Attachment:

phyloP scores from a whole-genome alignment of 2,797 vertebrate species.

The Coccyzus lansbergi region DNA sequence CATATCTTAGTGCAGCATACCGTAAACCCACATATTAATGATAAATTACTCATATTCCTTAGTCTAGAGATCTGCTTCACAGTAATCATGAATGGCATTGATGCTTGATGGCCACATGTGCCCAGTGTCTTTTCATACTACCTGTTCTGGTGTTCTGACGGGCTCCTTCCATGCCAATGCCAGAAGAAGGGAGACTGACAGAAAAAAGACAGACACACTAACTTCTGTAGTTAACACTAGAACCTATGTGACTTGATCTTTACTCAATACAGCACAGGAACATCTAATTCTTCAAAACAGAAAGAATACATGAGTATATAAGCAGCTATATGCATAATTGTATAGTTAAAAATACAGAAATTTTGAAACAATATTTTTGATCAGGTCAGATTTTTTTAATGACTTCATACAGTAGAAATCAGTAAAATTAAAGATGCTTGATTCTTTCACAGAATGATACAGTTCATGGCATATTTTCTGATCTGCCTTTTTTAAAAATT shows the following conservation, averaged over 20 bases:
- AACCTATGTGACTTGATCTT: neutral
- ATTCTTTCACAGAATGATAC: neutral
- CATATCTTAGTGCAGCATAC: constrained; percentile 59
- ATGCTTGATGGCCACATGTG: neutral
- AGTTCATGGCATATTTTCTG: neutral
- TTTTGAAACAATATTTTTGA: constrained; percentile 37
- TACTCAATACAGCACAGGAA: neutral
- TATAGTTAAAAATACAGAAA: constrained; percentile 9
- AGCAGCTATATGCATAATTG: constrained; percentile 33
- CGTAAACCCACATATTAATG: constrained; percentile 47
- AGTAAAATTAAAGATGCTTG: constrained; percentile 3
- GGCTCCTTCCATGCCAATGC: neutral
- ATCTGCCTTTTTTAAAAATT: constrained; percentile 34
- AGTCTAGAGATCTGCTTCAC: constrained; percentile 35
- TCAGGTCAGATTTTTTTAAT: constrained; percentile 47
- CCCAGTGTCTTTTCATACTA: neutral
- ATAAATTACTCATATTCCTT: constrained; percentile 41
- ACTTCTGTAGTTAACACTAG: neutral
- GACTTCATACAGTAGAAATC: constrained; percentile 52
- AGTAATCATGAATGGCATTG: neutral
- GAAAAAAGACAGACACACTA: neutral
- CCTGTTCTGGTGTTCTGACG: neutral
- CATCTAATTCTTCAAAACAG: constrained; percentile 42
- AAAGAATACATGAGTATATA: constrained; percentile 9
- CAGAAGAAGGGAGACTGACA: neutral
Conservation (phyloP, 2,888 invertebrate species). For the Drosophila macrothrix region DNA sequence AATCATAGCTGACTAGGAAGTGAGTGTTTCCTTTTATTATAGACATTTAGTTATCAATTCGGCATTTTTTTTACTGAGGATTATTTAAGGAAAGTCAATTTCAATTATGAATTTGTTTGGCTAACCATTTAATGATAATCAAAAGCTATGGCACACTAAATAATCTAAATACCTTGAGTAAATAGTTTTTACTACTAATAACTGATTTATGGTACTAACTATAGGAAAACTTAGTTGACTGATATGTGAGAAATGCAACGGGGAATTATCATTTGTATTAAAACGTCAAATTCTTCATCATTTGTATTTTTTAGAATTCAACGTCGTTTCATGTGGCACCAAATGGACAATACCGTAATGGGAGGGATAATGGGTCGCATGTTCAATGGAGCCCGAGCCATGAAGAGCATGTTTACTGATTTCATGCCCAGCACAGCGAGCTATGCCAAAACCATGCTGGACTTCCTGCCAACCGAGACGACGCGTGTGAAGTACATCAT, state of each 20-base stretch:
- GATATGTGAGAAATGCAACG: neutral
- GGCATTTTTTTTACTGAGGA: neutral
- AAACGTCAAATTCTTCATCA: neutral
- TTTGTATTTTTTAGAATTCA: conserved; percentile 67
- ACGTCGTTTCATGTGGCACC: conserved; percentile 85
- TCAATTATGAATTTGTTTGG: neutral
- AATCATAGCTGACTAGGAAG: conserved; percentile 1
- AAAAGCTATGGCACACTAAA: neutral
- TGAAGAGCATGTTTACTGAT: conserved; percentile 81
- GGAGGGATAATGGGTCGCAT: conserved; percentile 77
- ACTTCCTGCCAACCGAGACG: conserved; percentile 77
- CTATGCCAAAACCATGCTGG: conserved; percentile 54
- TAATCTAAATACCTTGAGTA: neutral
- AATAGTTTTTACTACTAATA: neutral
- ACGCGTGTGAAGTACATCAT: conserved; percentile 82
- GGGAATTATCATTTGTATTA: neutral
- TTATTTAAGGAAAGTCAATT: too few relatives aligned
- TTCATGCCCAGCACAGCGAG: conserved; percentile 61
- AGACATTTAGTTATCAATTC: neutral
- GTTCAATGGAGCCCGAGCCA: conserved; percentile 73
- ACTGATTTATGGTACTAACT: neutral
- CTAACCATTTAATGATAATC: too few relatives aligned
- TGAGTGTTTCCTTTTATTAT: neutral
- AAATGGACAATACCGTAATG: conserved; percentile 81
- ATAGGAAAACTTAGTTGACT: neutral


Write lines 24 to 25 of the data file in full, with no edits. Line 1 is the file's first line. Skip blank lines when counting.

- CCTGTTCTGGTGTTCTGACG: neutral
- CATCTAATTCTTCAAAACAG: constrained; percentile 42